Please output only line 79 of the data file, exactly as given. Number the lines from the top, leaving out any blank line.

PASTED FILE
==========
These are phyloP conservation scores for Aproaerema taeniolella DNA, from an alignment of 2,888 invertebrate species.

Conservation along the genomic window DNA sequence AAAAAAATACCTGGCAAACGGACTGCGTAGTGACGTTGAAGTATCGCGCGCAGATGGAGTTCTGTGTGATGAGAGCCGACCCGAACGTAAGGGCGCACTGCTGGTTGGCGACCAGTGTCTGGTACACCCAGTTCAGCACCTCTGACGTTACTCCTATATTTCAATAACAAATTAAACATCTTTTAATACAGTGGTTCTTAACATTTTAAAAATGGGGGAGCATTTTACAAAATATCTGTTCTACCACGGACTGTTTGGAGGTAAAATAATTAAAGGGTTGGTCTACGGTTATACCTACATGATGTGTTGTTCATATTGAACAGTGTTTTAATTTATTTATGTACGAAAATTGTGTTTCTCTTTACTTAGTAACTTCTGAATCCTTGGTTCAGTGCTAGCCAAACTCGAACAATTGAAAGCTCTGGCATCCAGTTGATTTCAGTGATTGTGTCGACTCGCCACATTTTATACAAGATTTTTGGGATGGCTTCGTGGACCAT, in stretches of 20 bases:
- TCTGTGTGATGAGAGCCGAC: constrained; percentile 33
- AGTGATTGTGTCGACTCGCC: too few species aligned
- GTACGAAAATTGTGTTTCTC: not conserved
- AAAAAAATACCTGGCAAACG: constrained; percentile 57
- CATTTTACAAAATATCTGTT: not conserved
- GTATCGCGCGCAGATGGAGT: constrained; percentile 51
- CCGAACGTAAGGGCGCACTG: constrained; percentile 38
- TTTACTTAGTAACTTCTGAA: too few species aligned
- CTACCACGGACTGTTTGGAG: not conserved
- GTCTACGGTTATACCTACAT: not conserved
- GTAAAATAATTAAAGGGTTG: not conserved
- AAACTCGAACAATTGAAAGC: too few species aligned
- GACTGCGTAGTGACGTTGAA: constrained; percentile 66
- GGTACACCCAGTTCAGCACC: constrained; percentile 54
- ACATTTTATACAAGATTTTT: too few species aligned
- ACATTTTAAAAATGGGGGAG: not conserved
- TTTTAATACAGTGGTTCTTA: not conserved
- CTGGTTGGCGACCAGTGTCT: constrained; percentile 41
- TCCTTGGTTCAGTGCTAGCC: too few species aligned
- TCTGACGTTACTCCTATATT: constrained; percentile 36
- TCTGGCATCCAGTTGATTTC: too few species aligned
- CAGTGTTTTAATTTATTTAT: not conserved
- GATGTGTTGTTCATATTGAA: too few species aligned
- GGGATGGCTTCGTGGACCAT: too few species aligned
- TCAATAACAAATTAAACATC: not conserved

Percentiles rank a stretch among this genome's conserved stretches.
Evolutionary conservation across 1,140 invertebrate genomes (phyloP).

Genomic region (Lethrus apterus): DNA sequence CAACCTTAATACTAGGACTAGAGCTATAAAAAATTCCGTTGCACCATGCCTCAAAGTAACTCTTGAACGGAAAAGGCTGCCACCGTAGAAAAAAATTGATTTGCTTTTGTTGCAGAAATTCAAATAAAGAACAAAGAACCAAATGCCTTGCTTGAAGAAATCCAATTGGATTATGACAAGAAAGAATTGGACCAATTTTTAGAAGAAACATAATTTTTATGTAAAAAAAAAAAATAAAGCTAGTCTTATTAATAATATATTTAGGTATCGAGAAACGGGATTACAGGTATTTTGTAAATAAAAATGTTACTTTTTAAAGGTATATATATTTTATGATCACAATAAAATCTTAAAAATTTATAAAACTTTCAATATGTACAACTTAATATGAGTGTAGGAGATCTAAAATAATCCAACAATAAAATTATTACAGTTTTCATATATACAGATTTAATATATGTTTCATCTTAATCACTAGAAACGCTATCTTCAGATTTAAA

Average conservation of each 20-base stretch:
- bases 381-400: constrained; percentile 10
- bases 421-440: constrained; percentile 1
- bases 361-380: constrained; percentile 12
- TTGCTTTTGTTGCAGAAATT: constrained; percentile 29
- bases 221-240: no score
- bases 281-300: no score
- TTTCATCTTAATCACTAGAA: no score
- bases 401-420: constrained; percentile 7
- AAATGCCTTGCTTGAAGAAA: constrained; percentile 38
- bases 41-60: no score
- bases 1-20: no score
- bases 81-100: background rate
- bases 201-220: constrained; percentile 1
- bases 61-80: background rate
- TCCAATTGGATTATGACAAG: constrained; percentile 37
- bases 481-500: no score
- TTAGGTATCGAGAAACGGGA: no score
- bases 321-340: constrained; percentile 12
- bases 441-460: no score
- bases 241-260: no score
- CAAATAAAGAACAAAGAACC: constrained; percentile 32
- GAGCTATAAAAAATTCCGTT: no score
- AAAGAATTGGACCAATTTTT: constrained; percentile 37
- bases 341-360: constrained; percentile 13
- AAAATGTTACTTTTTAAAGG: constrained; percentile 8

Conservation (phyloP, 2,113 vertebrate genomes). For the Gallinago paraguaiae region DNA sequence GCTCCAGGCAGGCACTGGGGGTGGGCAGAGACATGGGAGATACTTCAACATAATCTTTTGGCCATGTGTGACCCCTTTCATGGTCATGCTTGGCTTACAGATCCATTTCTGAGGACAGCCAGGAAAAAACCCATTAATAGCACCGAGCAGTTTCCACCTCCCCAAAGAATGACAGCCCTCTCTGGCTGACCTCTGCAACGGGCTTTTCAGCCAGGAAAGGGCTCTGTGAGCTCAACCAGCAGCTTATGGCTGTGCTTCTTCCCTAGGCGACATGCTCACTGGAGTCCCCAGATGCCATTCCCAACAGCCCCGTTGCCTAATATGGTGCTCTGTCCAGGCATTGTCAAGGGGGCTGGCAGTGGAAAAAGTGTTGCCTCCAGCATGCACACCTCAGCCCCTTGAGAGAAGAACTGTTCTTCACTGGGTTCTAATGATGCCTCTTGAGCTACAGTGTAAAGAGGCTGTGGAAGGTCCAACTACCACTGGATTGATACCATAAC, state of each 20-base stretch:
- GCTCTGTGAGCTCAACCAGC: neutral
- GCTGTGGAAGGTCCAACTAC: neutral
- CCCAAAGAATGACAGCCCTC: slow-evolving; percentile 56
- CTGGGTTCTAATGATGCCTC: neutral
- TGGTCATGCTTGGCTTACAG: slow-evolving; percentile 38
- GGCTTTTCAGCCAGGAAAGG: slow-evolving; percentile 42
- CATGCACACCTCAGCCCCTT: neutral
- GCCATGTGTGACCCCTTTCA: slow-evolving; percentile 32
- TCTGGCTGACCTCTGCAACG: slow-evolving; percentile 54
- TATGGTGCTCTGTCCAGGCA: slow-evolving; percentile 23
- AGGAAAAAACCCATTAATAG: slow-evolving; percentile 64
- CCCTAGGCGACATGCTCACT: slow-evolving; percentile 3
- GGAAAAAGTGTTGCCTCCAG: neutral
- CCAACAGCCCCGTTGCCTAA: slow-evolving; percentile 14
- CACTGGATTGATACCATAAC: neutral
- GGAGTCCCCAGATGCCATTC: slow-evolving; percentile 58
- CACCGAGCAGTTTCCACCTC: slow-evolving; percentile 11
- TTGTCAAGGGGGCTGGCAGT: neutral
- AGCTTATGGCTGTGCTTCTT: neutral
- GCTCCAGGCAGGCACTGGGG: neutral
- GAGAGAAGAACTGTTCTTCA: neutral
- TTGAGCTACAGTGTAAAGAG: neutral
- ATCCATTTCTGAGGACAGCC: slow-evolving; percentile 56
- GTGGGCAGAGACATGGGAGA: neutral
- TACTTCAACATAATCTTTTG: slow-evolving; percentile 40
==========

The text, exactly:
- TTGAGCTACAGTGTAAAGAG: neutral